Citizen Science on the World Environment Day

Citizen Science projects today are activities sponsored by a wide variety of organizations in which specialists and ordinary people can contribute in different ways to scientific research
File photo/EL UNIVERSAL
05/06/2017
12:02
Berenice González Durand
Mexico City
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Some of the most important documents in the history of science are safeguarded at Cambridge University. There are three-centuries-old archives of the legendary Greenwich Observatory, Isaac Newton documents, a copy of the Gutenberg Bible and Darwin's correspondence. These last documents can be considered the first great effort of Citizen Science recorded in history. The naturalist exchanged mail with more than two thousand people throughout his life. He was aware that, in order to look at the whole world and give life to his theories, he would need many allies. Among the letters that Darwin received and which fed his investigations were those of other naturalists, diplomats, relatives, clergymen, gardeners, and even pigeon-keepers.

Citizen Science projects today are activities sponsored by a wide variety of organizations in which specialists and ordinary people can contribute in different ways to scientific research. Activities range from transcribing observations that strengthen counts and characteristics of different bird species or plants in rural or urban areas to more specialized activities such as registering water quality data to assess local bodies of water.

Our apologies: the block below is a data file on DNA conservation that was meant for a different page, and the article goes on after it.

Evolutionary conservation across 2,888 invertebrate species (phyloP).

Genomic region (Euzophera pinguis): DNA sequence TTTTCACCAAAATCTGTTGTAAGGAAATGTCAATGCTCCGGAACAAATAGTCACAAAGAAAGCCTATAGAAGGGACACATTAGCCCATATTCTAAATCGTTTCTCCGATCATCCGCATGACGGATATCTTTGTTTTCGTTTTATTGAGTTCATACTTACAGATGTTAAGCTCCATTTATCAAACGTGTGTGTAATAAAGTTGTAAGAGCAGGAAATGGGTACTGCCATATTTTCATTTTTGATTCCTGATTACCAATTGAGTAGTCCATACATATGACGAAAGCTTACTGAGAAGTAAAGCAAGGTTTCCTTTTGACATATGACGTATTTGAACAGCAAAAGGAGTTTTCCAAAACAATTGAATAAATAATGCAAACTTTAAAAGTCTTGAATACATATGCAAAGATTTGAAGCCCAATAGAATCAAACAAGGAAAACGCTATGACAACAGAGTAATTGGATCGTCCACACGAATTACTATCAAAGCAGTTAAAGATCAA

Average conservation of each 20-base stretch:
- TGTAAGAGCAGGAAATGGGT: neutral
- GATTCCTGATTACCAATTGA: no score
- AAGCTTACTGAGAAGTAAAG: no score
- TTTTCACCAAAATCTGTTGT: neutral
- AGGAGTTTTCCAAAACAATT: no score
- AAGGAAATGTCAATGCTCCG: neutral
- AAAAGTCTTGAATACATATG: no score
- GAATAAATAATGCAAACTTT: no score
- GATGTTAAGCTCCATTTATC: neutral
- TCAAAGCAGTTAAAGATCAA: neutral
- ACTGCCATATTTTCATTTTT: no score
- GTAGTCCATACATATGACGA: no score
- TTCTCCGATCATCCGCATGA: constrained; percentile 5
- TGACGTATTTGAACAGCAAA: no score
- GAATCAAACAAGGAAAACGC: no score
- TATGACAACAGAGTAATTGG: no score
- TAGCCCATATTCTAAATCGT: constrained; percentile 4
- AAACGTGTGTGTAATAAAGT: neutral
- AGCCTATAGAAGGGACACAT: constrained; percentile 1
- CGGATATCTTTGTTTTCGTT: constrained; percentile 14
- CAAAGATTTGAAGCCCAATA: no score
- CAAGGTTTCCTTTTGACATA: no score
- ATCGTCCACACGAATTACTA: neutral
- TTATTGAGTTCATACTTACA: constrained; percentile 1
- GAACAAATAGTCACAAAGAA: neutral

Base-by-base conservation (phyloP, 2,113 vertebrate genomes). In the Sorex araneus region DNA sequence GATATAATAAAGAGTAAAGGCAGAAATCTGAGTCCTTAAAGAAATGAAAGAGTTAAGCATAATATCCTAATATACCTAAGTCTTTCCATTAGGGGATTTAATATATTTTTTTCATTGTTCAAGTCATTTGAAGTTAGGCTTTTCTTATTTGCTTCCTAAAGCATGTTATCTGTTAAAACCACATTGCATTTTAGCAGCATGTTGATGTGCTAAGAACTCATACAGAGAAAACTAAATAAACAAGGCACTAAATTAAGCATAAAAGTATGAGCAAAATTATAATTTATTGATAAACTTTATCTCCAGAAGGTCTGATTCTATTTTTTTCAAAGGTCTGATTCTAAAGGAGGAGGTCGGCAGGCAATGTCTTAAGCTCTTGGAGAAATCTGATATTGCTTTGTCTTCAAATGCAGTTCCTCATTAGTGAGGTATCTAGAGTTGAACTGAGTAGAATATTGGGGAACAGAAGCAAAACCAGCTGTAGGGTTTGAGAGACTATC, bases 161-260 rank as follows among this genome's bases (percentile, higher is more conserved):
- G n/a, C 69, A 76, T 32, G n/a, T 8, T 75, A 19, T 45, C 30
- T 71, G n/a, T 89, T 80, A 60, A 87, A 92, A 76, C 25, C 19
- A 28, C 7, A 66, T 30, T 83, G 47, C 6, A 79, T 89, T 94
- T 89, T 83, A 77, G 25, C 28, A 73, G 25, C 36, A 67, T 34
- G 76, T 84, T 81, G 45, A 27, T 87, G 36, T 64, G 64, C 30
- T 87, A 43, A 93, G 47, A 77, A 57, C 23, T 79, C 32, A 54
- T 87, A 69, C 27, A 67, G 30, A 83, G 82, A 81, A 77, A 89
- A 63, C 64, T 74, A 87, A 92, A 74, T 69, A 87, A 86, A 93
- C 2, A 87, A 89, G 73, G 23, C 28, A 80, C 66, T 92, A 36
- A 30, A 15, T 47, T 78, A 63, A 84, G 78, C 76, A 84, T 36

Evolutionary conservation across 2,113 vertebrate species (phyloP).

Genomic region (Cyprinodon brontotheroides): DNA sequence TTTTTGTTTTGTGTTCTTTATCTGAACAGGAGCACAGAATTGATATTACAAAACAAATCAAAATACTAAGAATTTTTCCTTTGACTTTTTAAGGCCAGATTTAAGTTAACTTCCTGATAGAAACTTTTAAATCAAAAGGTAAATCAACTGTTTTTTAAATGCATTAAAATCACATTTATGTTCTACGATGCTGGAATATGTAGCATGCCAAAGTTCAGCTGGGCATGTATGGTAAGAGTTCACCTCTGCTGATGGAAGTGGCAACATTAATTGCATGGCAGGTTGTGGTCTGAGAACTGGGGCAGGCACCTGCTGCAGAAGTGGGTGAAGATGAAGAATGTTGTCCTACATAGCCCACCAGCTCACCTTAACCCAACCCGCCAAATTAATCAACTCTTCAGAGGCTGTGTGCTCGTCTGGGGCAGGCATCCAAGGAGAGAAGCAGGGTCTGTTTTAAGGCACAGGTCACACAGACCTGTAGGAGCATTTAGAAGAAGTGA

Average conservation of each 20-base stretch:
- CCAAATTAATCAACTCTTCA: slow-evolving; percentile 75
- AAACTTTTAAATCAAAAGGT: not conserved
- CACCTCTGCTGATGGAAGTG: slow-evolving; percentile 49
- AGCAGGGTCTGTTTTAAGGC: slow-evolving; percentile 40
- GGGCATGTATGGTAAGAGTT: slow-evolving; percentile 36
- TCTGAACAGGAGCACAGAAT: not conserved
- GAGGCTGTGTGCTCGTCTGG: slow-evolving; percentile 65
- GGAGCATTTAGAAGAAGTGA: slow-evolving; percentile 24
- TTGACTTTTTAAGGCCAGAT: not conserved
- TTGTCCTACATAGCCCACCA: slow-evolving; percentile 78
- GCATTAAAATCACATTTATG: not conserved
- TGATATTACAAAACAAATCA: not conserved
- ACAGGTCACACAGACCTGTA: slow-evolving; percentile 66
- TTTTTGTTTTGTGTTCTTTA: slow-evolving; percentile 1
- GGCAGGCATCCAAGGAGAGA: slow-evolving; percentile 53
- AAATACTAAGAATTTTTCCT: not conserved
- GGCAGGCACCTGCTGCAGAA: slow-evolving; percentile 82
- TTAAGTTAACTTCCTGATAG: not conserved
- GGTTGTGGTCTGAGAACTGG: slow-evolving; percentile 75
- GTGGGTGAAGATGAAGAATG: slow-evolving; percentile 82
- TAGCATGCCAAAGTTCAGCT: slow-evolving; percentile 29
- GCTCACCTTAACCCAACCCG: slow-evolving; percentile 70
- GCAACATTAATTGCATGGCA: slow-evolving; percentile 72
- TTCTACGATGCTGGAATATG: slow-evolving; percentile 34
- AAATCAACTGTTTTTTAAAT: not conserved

Studies in which voluntary participation is essential for the study of the environment are becoming increasingly evident. Last year, hundreds of people toured northern Kenya in search of the Grevy zebra (Equus grevyi) listed by the International Union for Conservation of Nature (IUCN) as an endangered species since 1986. Volunteers photographed the unique distinctive stripes of about 2,000 specimens and sent them along with their GPS coordinates. This allowed scientists to determine the age and location of 80% of the Kenyan population of this animal, the largest in the world.

It is estimated that in the world there are over a thousand citizen science projects with global scope. The use of tablets and smartphones have facilitated the work of citizen scientists. In Mexico, according to the National Commission for the Knowledge and Use of Biodiversity (CONABIO) records, there are more than 21 thousand people registered to become naturalists. To date, 18 thousand 521 species have been registered this way throughout the country through 443 thousand 911 observations. In the case of the bird watching project, called aVerAves (see birds), there are more than 6 thousand users and 3 million bird registrations in Mexico. Veracruz, Oaxaca and Chiapas are the states with the highest number of lists.

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